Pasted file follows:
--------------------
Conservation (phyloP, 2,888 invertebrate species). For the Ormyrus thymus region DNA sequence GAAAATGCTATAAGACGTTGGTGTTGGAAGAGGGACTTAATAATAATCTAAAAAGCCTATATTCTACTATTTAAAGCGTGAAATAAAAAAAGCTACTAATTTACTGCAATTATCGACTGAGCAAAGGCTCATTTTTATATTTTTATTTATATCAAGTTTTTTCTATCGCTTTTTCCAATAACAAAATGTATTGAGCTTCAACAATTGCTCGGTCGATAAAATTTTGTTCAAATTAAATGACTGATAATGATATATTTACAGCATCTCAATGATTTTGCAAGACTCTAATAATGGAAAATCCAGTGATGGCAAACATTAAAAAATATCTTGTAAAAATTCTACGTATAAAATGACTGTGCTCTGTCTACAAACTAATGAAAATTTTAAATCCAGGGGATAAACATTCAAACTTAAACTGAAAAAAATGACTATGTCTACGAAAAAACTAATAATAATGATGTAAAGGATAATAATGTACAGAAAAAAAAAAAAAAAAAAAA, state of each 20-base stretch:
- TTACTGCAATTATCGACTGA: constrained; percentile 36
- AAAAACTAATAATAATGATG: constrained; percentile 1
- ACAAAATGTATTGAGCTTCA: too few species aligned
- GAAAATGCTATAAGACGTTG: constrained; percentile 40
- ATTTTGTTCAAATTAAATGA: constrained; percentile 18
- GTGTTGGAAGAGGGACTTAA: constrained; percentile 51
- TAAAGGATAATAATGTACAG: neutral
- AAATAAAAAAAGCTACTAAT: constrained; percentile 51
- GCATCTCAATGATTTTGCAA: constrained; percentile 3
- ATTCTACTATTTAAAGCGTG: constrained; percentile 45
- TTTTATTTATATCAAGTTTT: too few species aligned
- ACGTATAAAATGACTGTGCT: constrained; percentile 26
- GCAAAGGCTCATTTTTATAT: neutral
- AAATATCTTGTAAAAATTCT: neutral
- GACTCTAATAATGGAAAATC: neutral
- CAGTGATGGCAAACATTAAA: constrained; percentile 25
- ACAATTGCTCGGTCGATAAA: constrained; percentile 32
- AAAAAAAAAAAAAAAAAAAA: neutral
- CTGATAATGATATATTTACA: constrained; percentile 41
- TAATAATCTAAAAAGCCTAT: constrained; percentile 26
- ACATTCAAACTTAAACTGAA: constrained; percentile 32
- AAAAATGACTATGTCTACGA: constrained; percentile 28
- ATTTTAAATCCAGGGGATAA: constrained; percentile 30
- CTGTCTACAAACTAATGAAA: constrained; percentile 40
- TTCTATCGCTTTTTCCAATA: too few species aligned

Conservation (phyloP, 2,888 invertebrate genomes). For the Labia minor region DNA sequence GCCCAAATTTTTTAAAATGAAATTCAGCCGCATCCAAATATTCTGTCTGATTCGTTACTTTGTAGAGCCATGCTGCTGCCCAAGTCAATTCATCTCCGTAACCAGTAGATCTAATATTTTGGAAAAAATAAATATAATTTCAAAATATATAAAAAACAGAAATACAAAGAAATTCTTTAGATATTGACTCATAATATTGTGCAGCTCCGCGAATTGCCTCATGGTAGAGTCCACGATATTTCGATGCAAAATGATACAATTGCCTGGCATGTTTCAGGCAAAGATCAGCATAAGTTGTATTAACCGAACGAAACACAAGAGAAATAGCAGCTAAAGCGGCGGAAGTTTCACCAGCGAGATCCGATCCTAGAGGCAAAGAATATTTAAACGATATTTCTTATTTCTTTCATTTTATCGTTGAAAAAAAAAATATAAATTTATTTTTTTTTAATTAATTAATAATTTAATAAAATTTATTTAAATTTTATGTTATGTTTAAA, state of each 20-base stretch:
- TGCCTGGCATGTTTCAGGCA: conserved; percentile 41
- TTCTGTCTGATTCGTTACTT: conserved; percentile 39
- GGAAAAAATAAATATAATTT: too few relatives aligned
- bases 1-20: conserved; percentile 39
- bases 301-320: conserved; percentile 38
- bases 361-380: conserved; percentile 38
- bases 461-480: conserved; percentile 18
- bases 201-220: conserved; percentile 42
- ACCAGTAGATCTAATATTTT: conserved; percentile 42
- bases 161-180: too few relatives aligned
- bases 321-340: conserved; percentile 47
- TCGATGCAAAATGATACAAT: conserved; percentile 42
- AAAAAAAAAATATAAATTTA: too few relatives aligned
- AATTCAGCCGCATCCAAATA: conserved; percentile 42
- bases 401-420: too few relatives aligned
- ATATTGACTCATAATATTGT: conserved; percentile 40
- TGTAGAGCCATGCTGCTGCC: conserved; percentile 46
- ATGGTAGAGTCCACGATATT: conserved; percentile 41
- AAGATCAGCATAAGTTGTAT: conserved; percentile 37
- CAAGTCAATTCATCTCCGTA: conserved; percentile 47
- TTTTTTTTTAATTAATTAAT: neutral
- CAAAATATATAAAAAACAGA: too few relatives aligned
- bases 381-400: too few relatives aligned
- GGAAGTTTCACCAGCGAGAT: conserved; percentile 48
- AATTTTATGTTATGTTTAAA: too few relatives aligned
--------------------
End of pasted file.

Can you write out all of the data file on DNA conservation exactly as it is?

Conservation (phyloP, 2,888 invertebrate species). For the Ormyrus thymus region DNA sequence GAAAATGCTATAAGACGTTGGTGTTGGAAGAGGGACTTAATAATAATCTAAAAAGCCTATATTCTACTATTTAAAGCGTGAAATAAAAAAAGCTACTAATTTACTGCAATTATCGACTGAGCAAAGGCTCATTTTTATATTTTTATTTATATCAAGTTTTTTCTATCGCTTTTTCCAATAACAAAATGTATTGAGCTTCAACAATTGCTCGGTCGATAAAATTTTGTTCAAATTAAATGACTGATAATGATATATTTACAGCATCTCAATGATTTTGCAAGACTCTAATAATGGAAAATCCAGTGATGGCAAACATTAAAAAATATCTTGTAAAAATTCTACGTATAAAATGACTGTGCTCTGTCTACAAACTAATGAAAATTTTAAATCCAGGGGATAAACATTCAAACTTAAACTGAAAAAAATGACTATGTCTACGAAAAAACTAATAATAATGATGTAAAGGATAATAATGTACAGAAAAAAAAAAAAAAAAAAAA, state of each 20-base stretch:
- TTACTGCAATTATCGACTGA: constrained; percentile 36
- AAAAACTAATAATAATGATG: constrained; percentile 1
- ACAAAATGTATTGAGCTTCA: too few species aligned
- GAAAATGCTATAAGACGTTG: constrained; percentile 40
- ATTTTGTTCAAATTAAATGA: constrained; percentile 18
- GTGTTGGAAGAGGGACTTAA: constrained; percentile 51
- TAAAGGATAATAATGTACAG: neutral
- AAATAAAAAAAGCTACTAAT: constrained; percentile 51
- GCATCTCAATGATTTTGCAA: constrained; percentile 3
- ATTCTACTATTTAAAGCGTG: constrained; percentile 45
- TTTTATTTATATCAAGTTTT: too few species aligned
- ACGTATAAAATGACTGTGCT: constrained; percentile 26
- GCAAAGGCTCATTTTTATAT: neutral
- AAATATCTTGTAAAAATTCT: neutral
- GACTCTAATAATGGAAAATC: neutral
- CAGTGATGGCAAACATTAAA: constrained; percentile 25
- ACAATTGCTCGGTCGATAAA: constrained; percentile 32
- AAAAAAAAAAAAAAAAAAAA: neutral
- CTGATAATGATATATTTACA: constrained; percentile 41
- TAATAATCTAAAAAGCCTAT: constrained; percentile 26
- ACATTCAAACTTAAACTGAA: constrained; percentile 32
- AAAAATGACTATGTCTACGA: constrained; percentile 28
- ATTTTAAATCCAGGGGATAA: constrained; percentile 30
- CTGTCTACAAACTAATGAAA: constrained; percentile 40
- TTCTATCGCTTTTTCCAATA: too few species aligned

Conservation (phyloP, 2,888 invertebrate genomes). For the Labia minor region DNA sequence GCCCAAATTTTTTAAAATGAAATTCAGCCGCATCCAAATATTCTGTCTGATTCGTTACTTTGTAGAGCCATGCTGCTGCCCAAGTCAATTCATCTCCGTAACCAGTAGATCTAATATTTTGGAAAAAATAAATATAATTTCAAAATATATAAAAAACAGAAATACAAAGAAATTCTTTAGATATTGACTCATAATATTGTGCAGCTCCGCGAATTGCCTCATGGTAGAGTCCACGATATTTCGATGCAAAATGATACAATTGCCTGGCATGTTTCAGGCAAAGATCAGCATAAGTTGTATTAACCGAACGAAACACAAGAGAAATAGCAGCTAAAGCGGCGGAAGTTTCACCAGCGAGATCCGATCCTAGAGGCAAAGAATATTTAAACGATATTTCTTATTTCTTTCATTTTATCGTTGAAAAAAAAAATATAAATTTATTTTTTTTTAATTAATTAATAATTTAATAAAATTTATTTAAATTTTATGTTATGTTTAAA, state of each 20-base stretch:
- TGCCTGGCATGTTTCAGGCA: conserved; percentile 41
- TTCTGTCTGATTCGTTACTT: conserved; percentile 39
- GGAAAAAATAAATATAATTT: too few relatives aligned
- bases 1-20: conserved; percentile 39
- bases 301-320: conserved; percentile 38
- bases 361-380: conserved; percentile 38
- bases 461-480: conserved; percentile 18
- bases 201-220: conserved; percentile 42
- ACCAGTAGATCTAATATTTT: conserved; percentile 42
- bases 161-180: too few relatives aligned
- bases 321-340: conserved; percentile 47
- TCGATGCAAAATGATACAAT: conserved; percentile 42
- AAAAAAAAAATATAAATTTA: too few relatives aligned
- AATTCAGCCGCATCCAAATA: conserved; percentile 42
- bases 401-420: too few relatives aligned
- ATATTGACTCATAATATTGT: conserved; percentile 40
- TGTAGAGCCATGCTGCTGCC: conserved; percentile 46
- ATGGTAGAGTCCACGATATT: conserved; percentile 41
- AAGATCAGCATAAGTTGTAT: conserved; percentile 37
- CAAGTCAATTCATCTCCGTA: conserved; percentile 47
- TTTTTTTTTAATTAATTAAT: neutral
- CAAAATATATAAAAAACAGA: too few relatives aligned
- bases 381-400: too few relatives aligned
- GGAAGTTTCACCAGCGAGAT: conserved; percentile 48
- AATTTTATGTTATGTTTAAA: too few relatives aligned